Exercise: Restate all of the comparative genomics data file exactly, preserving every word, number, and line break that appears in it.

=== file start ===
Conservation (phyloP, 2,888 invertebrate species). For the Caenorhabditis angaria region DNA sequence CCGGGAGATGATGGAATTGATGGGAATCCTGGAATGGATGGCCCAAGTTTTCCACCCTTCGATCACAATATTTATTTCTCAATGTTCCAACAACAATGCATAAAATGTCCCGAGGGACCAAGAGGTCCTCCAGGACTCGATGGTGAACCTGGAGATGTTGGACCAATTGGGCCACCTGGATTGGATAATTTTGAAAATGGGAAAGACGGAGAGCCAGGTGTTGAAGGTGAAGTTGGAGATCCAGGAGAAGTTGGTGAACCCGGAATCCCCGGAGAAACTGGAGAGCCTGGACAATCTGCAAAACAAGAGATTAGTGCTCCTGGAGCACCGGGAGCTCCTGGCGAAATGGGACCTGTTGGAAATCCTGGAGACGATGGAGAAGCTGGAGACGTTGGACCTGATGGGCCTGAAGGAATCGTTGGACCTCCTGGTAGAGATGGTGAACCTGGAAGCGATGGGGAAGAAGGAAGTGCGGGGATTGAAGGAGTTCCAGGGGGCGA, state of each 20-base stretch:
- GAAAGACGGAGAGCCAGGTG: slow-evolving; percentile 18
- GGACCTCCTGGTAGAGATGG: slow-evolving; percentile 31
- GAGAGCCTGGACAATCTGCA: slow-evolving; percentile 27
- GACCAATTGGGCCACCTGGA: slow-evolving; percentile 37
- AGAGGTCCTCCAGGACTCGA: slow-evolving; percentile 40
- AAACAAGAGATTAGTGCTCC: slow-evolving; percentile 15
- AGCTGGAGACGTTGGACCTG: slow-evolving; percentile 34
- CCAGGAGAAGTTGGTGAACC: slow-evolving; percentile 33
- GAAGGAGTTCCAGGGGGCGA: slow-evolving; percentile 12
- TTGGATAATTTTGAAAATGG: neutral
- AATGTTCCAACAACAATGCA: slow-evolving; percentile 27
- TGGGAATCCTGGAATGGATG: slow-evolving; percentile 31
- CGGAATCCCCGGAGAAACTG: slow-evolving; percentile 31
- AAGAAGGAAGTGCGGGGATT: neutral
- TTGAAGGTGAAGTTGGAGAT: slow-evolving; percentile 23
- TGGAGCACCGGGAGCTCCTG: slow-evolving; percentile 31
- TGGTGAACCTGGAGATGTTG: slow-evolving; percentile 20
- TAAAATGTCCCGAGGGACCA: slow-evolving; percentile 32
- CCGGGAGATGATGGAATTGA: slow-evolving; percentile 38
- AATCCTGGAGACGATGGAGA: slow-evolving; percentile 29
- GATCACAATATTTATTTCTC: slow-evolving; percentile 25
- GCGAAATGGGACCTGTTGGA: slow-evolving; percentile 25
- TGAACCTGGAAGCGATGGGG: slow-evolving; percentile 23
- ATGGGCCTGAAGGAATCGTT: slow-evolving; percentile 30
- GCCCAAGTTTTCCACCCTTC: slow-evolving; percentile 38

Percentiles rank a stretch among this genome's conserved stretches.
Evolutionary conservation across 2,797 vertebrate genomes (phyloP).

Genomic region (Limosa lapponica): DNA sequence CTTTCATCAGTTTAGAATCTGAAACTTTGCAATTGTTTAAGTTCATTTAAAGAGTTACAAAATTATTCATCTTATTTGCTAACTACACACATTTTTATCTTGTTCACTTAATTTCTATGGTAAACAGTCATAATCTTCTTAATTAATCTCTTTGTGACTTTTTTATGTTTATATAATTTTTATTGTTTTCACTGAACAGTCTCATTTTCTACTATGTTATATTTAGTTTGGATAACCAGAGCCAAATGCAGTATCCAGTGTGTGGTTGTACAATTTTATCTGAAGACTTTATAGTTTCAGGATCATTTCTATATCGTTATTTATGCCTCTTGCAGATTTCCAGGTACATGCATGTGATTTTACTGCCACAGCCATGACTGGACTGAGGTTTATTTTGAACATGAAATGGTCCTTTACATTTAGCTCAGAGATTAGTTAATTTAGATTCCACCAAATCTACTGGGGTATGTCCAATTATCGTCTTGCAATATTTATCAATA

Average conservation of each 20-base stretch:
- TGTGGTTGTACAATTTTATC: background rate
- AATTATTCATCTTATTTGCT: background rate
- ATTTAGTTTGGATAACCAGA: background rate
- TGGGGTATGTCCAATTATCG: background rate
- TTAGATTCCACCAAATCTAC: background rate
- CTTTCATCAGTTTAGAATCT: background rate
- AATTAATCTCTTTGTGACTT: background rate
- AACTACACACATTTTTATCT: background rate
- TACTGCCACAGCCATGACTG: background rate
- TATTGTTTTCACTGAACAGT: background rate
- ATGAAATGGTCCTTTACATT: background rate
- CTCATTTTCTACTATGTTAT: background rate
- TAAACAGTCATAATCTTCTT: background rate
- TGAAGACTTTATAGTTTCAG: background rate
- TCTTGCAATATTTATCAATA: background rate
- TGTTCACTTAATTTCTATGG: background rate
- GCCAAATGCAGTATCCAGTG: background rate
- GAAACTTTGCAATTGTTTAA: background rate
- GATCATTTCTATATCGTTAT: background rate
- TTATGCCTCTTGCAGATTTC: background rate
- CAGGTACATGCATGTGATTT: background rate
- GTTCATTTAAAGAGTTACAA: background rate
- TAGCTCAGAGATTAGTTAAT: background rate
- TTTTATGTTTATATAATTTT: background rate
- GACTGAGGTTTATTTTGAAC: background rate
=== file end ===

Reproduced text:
Conservation (phyloP, 2,888 invertebrate species). For the Caenorhabditis angaria region DNA sequence CCGGGAGATGATGGAATTGATGGGAATCCTGGAATGGATGGCCCAAGTTTTCCACCCTTCGATCACAATATTTATTTCTCAATGTTCCAACAACAATGCATAAAATGTCCCGAGGGACCAAGAGGTCCTCCAGGACTCGATGGTGAACCTGGAGATGTTGGACCAATTGGGCCACCTGGATTGGATAATTTTGAAAATGGGAAAGACGGAGAGCCAGGTGTTGAAGGTGAAGTTGGAGATCCAGGAGAAGTTGGTGAACCCGGAATCCCCGGAGAAACTGGAGAGCCTGGACAATCTGCAAAACAAGAGATTAGTGCTCCTGGAGCACCGGGAGCTCCTGGCGAAATGGGACCTGTTGGAAATCCTGGAGACGATGGAGAAGCTGGAGACGTTGGACCTGATGGGCCTGAAGGAATCGTTGGACCTCCTGGTAGAGATGGTGAACCTGGAAGCGATGGGGAAGAAGGAAGTGCGGGGATTGAAGGAGTTCCAGGGGGCGA, state of each 20-base stretch:
- GAAAGACGGAGAGCCAGGTG: slow-evolving; percentile 18
- GGACCTCCTGGTAGAGATGG: slow-evolving; percentile 31
- GAGAGCCTGGACAATCTGCA: slow-evolving; percentile 27
- GACCAATTGGGCCACCTGGA: slow-evolving; percentile 37
- AGAGGTCCTCCAGGACTCGA: slow-evolving; percentile 40
- AAACAAGAGATTAGTGCTCC: slow-evolving; percentile 15
- AGCTGGAGACGTTGGACCTG: slow-evolving; percentile 34
- CCAGGAGAAGTTGGTGAACC: slow-evolving; percentile 33
- GAAGGAGTTCCAGGGGGCGA: slow-evolving; percentile 12
- TTGGATAATTTTGAAAATGG: neutral
- AATGTTCCAACAACAATGCA: slow-evolving; percentile 27
- TGGGAATCCTGGAATGGATG: slow-evolving; percentile 31
- CGGAATCCCCGGAGAAACTG: slow-evolving; percentile 31
- AAGAAGGAAGTGCGGGGATT: neutral
- TTGAAGGTGAAGTTGGAGAT: slow-evolving; percentile 23
- TGGAGCACCGGGAGCTCCTG: slow-evolving; percentile 31
- TGGTGAACCTGGAGATGTTG: slow-evolving; percentile 20
- TAAAATGTCCCGAGGGACCA: slow-evolving; percentile 32
- CCGGGAGATGATGGAATTGA: slow-evolving; percentile 38
- AATCCTGGAGACGATGGAGA: slow-evolving; percentile 29
- GATCACAATATTTATTTCTC: slow-evolving; percentile 25
- GCGAAATGGGACCTGTTGGA: slow-evolving; percentile 25
- TGAACCTGGAAGCGATGGGG: slow-evolving; percentile 23
- ATGGGCCTGAAGGAATCGTT: slow-evolving; percentile 30
- GCCCAAGTTTTCCACCCTTC: slow-evolving; percentile 38

Percentiles rank a stretch among this genome's conserved stretches.
Evolutionary conservation across 2,797 vertebrate genomes (phyloP).

Genomic region (Limosa lapponica): DNA sequence CTTTCATCAGTTTAGAATCTGAAACTTTGCAATTGTTTAAGTTCATTTAAAGAGTTACAAAATTATTCATCTTATTTGCTAACTACACACATTTTTATCTTGTTCACTTAATTTCTATGGTAAACAGTCATAATCTTCTTAATTAATCTCTTTGTGACTTTTTTATGTTTATATAATTTTTATTGTTTTCACTGAACAGTCTCATTTTCTACTATGTTATATTTAGTTTGGATAACCAGAGCCAAATGCAGTATCCAGTGTGTGGTTGTACAATTTTATCTGAAGACTTTATAGTTTCAGGATCATTTCTATATCGTTATTTATGCCTCTTGCAGATTTCCAGGTACATGCATGTGATTTTACTGCCACAGCCATGACTGGACTGAGGTTTATTTTGAACATGAAATGGTCCTTTACATTTAGCTCAGAGATTAGTTAATTTAGATTCCACCAAATCTACTGGGGTATGTCCAATTATCGTCTTGCAATATTTATCAATA

Average conservation of each 20-base stretch:
- TGTGGTTGTACAATTTTATC: background rate
- AATTATTCATCTTATTTGCT: background rate
- ATTTAGTTTGGATAACCAGA: background rate
- TGGGGTATGTCCAATTATCG: background rate
- TTAGATTCCACCAAATCTAC: background rate
- CTTTCATCAGTTTAGAATCT: background rate
- AATTAATCTCTTTGTGACTT: background rate
- AACTACACACATTTTTATCT: background rate
- TACTGCCACAGCCATGACTG: background rate
- TATTGTTTTCACTGAACAGT: background rate
- ATGAAATGGTCCTTTACATT: background rate
- CTCATTTTCTACTATGTTAT: background rate
- TAAACAGTCATAATCTTCTT: background rate
- TGAAGACTTTATAGTTTCAG: background rate
- TCTTGCAATATTTATCAATA: background rate
- TGTTCACTTAATTTCTATGG: background rate
- GCCAAATGCAGTATCCAGTG: background rate
- GAAACTTTGCAATTGTTTAA: background rate
- GATCATTTCTATATCGTTAT: background rate
- TTATGCCTCTTGCAGATTTC: background rate
- CAGGTACATGCATGTGATTT: background rate
- GTTCATTTAAAGAGTTACAA: background rate
- TAGCTCAGAGATTAGTTAAT: background rate
- TTTTATGTTTATATAATTTT: background rate
- GACTGAGGTTTATTTTGAAC: background rate